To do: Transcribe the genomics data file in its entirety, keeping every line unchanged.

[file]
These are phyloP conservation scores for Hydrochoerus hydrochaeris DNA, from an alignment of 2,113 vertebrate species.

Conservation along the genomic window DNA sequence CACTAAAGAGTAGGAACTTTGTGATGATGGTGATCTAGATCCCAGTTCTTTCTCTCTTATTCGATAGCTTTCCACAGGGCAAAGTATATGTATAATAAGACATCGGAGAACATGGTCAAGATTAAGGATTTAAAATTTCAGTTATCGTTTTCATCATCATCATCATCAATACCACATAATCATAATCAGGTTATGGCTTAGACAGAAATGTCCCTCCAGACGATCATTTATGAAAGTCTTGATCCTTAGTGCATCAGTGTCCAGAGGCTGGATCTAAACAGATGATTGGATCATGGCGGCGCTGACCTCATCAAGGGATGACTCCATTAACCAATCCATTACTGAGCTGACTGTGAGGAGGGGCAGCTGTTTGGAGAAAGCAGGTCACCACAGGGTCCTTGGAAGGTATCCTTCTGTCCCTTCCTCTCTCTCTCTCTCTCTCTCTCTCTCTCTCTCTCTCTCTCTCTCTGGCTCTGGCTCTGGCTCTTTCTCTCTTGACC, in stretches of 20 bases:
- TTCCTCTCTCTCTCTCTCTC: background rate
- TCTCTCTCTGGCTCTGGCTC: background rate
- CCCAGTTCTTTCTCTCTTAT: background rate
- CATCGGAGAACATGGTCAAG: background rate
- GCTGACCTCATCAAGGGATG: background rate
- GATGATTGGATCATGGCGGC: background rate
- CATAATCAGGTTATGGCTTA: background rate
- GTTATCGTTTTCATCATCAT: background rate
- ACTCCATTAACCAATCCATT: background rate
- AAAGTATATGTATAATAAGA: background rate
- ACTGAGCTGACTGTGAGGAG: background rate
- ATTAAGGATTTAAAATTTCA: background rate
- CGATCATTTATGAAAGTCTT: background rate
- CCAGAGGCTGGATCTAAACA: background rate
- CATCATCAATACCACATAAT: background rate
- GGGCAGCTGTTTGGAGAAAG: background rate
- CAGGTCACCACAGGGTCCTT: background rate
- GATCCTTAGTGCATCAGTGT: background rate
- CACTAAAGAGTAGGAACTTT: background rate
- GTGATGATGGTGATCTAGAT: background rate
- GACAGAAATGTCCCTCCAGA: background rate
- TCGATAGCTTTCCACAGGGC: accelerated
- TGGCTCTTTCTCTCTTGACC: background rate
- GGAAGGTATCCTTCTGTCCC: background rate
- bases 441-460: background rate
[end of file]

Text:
These are phyloP conservation scores for Hydrochoerus hydrochaeris DNA, from an alignment of 2,113 vertebrate species.

Conservation along the genomic window DNA sequence CACTAAAGAGTAGGAACTTTGTGATGATGGTGATCTAGATCCCAGTTCTTTCTCTCTTATTCGATAGCTTTCCACAGGGCAAAGTATATGTATAATAAGACATCGGAGAACATGGTCAAGATTAAGGATTTAAAATTTCAGTTATCGTTTTCATCATCATCATCATCAATACCACATAATCATAATCAGGTTATGGCTTAGACAGAAATGTCCCTCCAGACGATCATTTATGAAAGTCTTGATCCTTAGTGCATCAGTGTCCAGAGGCTGGATCTAAACAGATGATTGGATCATGGCGGCGCTGACCTCATCAAGGGATGACTCCATTAACCAATCCATTACTGAGCTGACTGTGAGGAGGGGCAGCTGTTTGGAGAAAGCAGGTCACCACAGGGTCCTTGGAAGGTATCCTTCTGTCCCTTCCTCTCTCTCTCTCTCTCTCTCTCTCTCTCTCTCTCTCTCTCTCTCTGGCTCTGGCTCTGGCTCTTTCTCTCTTGACC, in stretches of 20 bases:
- TTCCTCTCTCTCTCTCTCTC: background rate
- TCTCTCTCTGGCTCTGGCTC: background rate
- CCCAGTTCTTTCTCTCTTAT: background rate
- CATCGGAGAACATGGTCAAG: background rate
- GCTGACCTCATCAAGGGATG: background rate
- GATGATTGGATCATGGCGGC: background rate
- CATAATCAGGTTATGGCTTA: background rate
- GTTATCGTTTTCATCATCAT: background rate
- ACTCCATTAACCAATCCATT: background rate
- AAAGTATATGTATAATAAGA: background rate
- ACTGAGCTGACTGTGAGGAG: background rate
- ATTAAGGATTTAAAATTTCA: background rate
- CGATCATTTATGAAAGTCTT: background rate
- CCAGAGGCTGGATCTAAACA: background rate
- CATCATCAATACCACATAAT: background rate
- GGGCAGCTGTTTGGAGAAAG: background rate
- CAGGTCACCACAGGGTCCTT: background rate
- GATCCTTAGTGCATCAGTGT: background rate
- CACTAAAGAGTAGGAACTTT: background rate
- GTGATGATGGTGATCTAGAT: background rate
- GACAGAAATGTCCCTCCAGA: background rate
- TCGATAGCTTTCCACAGGGC: accelerated
- TGGCTCTTTCTCTCTTGACC: background rate
- GGAAGGTATCCTTCTGTCCC: background rate
- bases 441-460: background rate